A conservative is a scab for the oligarchy.

          by NBBooks on Sun Dec 16, 2007 at 09:42:34 PM PST

          [ Parent ]

      •  Remember way back when (7+ / 0-)

        In 2000 and folks pointed out that Bush had run every one of the companies his dad gave him into bankruptcy - and that he might well do it to the country?

        It was a sort of cautionary joke at the time. Now it has become reality.

        I'm not part of a redneck agenda - Green Day

        by eugene on Sun Dec 16, 2007 at 09:07:52 PM PST

        [ Parent ]

  •  It might also do us all well (6+ / 0-)

    To bone up on the term corralíto and understand what it meant in Argentina.

    Bank run, anyone?!

    I'm not part of a redneck agenda - Green Day

    by eugene on Sun Dec 16, 2007 at 08:07:17 PM PST

    •  LOL, so it comes down to our relying on (2+ / 0-)
      Recommended by:
      Aaa T Tudeattack, JG in MD

      FDIC: The Bank Insurance Fund?

      O my God.....

      Remember all the times kossacks wrote such wonderful diaries about the social security trust fund?

      Remember how we all ignored the simple fact that the social security tust fund wasn't the "only" trust fund?

      Well, it's time.....

      Time to allow the dog of reality to bite everyone upon the butt.

      The FDIC trust account enjoys the same "crisis" that does the social security trust fund.

      The crisis is known as the general fund. No money.

      No fucking money.

      Run on the bank? LOL, I don't think so.

      Be better off running on the grocery store to buy seeds.......

      Single purpose usage belittles the search for true value.

      by 0hio on Sun Dec 16, 2007 at 09:37:40 PM PST

      [ Parent ]

      •  FDIC indeed. (1+ / 0-)
        Recommended by:
        0hio

        We moved all our money out of BofA two weekends ago, have some it in cash here at home, and put the rest in an NCUA-backed credit union (NCUA is the credit union equivalent of FDIC). My fiancee and I are in our late 20s, have little savings and aren't making a lot of income, so this isn't exactly a large amount of money we're talking about, but it still makes me feel a little better to not have all my eggs in the bankers' basket.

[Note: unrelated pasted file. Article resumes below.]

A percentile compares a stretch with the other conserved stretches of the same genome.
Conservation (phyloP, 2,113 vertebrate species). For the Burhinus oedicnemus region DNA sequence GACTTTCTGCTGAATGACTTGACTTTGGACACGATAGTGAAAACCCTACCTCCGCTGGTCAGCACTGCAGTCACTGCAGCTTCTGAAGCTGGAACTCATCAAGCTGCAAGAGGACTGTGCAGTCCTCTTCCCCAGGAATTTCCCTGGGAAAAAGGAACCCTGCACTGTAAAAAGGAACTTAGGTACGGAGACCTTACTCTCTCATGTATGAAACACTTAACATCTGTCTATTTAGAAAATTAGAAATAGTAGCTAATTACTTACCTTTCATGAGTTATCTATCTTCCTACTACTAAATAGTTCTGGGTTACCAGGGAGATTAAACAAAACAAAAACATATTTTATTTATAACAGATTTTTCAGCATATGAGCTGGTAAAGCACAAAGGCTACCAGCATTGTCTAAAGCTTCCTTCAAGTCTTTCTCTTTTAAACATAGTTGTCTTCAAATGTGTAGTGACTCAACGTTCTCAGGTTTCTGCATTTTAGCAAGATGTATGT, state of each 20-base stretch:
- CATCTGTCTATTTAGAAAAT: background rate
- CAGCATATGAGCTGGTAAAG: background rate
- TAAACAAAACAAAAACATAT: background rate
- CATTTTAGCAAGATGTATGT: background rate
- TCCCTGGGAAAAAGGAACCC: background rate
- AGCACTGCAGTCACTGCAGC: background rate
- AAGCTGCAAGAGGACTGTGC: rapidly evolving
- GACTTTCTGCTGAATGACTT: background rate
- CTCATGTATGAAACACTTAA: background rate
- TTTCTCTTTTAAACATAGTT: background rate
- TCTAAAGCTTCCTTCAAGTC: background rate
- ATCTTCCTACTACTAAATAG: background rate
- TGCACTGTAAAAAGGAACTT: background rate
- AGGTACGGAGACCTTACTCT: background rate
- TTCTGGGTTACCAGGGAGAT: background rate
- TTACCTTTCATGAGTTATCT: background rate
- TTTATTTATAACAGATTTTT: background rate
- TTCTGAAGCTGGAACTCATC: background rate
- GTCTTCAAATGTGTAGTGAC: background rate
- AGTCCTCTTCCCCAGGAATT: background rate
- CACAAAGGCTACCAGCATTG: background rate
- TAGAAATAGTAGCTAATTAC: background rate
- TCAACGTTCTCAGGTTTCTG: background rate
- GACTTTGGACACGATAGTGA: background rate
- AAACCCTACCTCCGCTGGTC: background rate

I'm not part of a redneck agenda - Green Day

        by eugene on Sun Dec 16, 2007 at 10:21:49 PM PST

        [ Parent ]

  •  Only 300,000 pounds for this dumpy (4+ / 0-)
    Recommended by:
    eugene, Nab, dantyrant, JG in MD

    bedsitter!

    The party is over.

  •  Weimar (9+ / 0-)

    Saw this posted somewhere yesterday... seems appropriate:

    The eyes of all were turned to the Reichsbank. The pressure exercised on it became more and more insistent and the increase of issues, from the central bank, appeared as a remedy....

    The authorities therefore had not the courage to resist the pressure of those who demanded ever greater quantities of paper money, and to face boldly the crisis which...would be, undeniably, the result of a stoppage of the issue of notes. They preferred to continue the convenient method of continually increasing the issues of notes, thus making the continuation of business possible, but at the same time prolonging the pathological state of the German economy....

    It is certain that the rise in home prices, which was the immediate consequence of the depreciation of the exchange, had given a definite thrust to the increase of note issues and of the floating debt.

    But it is important not to forget that that last stage of the depreciation of the mark was, in a great part, the direct consequence of an erroneous financial policy in the preceding years. Besides, the increase of the note-issues, following the increase of home prices, was not at all a necessary action, as some writers seem to believe. An energetic financial and monetary policy and a more circumspect banking policy would have broken the vicious circle....

    Costantino Bresciani-Turroni, The Economics of Inflation, 1937

    Scary.

    •  Beyond scary...THIS is the story; and noone cares (6+ / 0-)

      We are so freakin' screwed...and what just compounds my concern is how little coverage this is getting, in terms of the severity of the problem. Just not exciting enough for the MSM or the typical US citizen.